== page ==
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The BBC article SpaceX aims to launch internet from space discusses the SpaceX proposal for a dense array of 4,425 LEO satellites distributed among 83 orbital planes in five inclination groups as described in the linked document SpaceX non-Geostationary Satellite System Attachment A - Technical Information to Supplement Schedule S.

The altitudes of the five groups are all between 1110 and 1325 kilometers. Within each alt/inc group, collisions can be avoided by adjusting the phasing between planes. While there is nodal precession, it will be essentially identical for the entire group as nicely pointed out in this excellent, well thought-out answer. However, each inclination group will precess differently, so in order to avoid a nightmare of stationkeeping, the inclination groups are placed at slightly different altitudes.

I don't think the particular values of these five altitudes were selected randomly, but I don't see any compelling orbital mechanics arguments. So I'm thinking they were chosen to avoid stuff that's already up there in established orbits.

So I'm wondering for constellations of circular LEO satellites, are there allocations of available "slots" in altitudes? Assuming these were chosen for that reason, were they assigned, or allocated, or just dreamed up by SpaceX on-the-fly?

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above: screen captures from SpaceX non-Geostationary Satellite System Attachment A - Technical Information to Supplement Schedule S.

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There aren't really, because it's not practical. Any satellite in a given orbital altitude could potentially impact another satellite in the same orbital altitude. If there were very very tight constraints, one could in theory do such orbital planning, but it would be rather difficult.

I believe these orbits were created by SpaceX to optimally allocate their satellites, given all of the constraints. I suspect there is a desire to launch out of Vandenburg, which is constrained to 51-145 inclination, which would match very well with the 53 inclination for most of the satellites.

Basically, for any satellite launched, the launching country approves it. There has to be some justification for the orbits, but in general they are more worried about RF than orbital collisions, at least for now.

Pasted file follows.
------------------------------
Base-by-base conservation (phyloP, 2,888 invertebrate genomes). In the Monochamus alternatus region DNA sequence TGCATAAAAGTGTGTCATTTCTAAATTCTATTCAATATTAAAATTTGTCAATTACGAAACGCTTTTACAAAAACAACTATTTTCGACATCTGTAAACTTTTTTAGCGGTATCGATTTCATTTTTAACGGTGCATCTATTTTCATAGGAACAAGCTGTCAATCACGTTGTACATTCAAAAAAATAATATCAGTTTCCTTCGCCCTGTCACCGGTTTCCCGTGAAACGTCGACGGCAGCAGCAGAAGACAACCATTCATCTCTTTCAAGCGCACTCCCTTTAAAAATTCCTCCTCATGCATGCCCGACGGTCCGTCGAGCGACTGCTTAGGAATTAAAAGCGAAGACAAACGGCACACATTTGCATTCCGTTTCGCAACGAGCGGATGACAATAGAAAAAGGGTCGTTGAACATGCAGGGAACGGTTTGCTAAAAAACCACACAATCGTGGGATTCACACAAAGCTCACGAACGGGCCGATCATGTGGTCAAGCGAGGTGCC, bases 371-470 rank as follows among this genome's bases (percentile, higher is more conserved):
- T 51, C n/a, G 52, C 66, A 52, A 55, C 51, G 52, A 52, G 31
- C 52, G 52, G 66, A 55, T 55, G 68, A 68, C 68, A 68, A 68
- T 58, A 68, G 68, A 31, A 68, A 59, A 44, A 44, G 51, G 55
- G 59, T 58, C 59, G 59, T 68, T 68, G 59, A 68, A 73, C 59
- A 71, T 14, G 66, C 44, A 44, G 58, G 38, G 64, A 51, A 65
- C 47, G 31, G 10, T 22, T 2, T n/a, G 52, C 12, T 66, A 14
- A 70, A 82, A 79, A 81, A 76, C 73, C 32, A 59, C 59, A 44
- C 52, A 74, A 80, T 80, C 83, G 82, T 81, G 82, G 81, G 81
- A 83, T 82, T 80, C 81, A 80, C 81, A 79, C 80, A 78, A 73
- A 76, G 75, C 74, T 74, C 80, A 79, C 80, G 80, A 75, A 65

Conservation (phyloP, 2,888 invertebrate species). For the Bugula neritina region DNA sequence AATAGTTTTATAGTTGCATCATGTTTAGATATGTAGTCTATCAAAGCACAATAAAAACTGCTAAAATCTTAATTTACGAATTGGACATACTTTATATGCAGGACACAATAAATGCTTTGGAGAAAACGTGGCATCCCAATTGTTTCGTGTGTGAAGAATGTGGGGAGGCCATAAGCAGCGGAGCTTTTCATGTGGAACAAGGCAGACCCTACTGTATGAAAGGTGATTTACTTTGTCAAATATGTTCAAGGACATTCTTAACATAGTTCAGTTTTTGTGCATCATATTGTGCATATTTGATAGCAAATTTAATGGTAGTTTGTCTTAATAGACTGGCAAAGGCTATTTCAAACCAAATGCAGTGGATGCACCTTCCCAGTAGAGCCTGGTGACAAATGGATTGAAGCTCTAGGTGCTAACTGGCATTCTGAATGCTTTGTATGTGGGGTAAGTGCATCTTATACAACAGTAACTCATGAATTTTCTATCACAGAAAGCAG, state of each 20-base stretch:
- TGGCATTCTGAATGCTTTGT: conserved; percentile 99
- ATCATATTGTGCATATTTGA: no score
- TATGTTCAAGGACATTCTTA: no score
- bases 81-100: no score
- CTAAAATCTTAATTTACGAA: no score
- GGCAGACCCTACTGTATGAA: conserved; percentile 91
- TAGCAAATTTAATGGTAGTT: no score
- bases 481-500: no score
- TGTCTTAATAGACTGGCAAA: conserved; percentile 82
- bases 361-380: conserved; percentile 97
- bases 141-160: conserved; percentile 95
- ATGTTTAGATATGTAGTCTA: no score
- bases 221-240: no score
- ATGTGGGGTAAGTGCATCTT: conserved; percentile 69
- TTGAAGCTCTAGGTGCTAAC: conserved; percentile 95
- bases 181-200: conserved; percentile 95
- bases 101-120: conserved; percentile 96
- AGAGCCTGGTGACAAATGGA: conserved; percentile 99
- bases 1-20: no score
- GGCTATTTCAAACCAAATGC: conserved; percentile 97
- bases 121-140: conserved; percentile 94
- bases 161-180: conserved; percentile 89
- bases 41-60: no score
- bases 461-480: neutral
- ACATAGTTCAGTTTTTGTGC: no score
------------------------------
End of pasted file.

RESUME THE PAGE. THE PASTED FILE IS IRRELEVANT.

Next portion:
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  • $\begingroup$ RF rather than collisions is the big concern, at least for now. The radio astronomy community does not like this concept, at all. $\endgroup$ – David Hammen Nov 20 '16 at 15:29
  • $\begingroup$ @DavidHammen that's an interesting point re radio astronomy! About collisions, if indeed collisions are "not a big concern" it is because the different inclinations have different altitudes. If you put 4,425 satellites at a single altitude but five different inclinations, I think collisions would be quite a big concern. $\endgroup$ – uhoh Nov 20 '16 at 15:36
  • $\begingroup$ @uhoh There's already 32 different planes, which leads to a lot of potential collisions... $\endgroup$ – PearsonArtPhoto Nov 20 '16 at 15:52
  • $\begingroup$ But for a single inclination, all 1,600 satellitges (for example) have essentially exactly the same period, and so each plane can be staggered in phase so that close approaches are stable and identically repeating. - basically choreographed or interleaved. However, planes with disparate inclinations may not only have very slightly different periods but also precess differently, which means close approaches are constantly changing and unpredictable without continuous vigilance and careful modeling and monitoring. Of course in any case "station keeping" within a prescribed orbit is necessary $\endgroup$ – uhoh Nov 20 '16 at 16:37
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    $\begingroup$ Fair enough, given perfect orbital maneuvering. The spares and any imperfections will no doubt result in collision risk. $\endgroup$ – PearsonArtPhoto Nov 20 '16 at 16:40
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I suspect a major part of the reason for the various orbital heights is to allow the coverage from each satellite to nicely tessellate together to ensure there are no gaps (over time) in coverage with a fairly even RF field strength/ability to provide capacity to users. The following animation shows how it works for Iridium, a much simpler near polar constellation. https://en.wikipedia.org/wiki/Iridium_satellite_constellation#/media/File:Iridium_Coverage_Animation.gif

By using mostly low inclination orbits far more satellites will be over parts of the earth likely to require significant capacity at any time.

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  • $\begingroup$ The question here is "are there allocations of available 'slots' in altitudes?" rather than why do satellites have different altitudes. You may find the companion question SpaceX's 4,425 satellite constellation - what's the method to the madness of interest as well. $\endgroup$ – uhoh Jul 19 '18 at 23:46
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    $\begingroup$ I've read both questions; but may have answered the wrong one! Much of the governance I believe is through the ITU and FCC. Much of this is done on a first come - first served basis so we are probably seeing a land (or space) grab by these companies with these super constellations not fitting well into the current set of rules. $\endgroup$ – Lewis Davies Jul 20 '18 at 0:06

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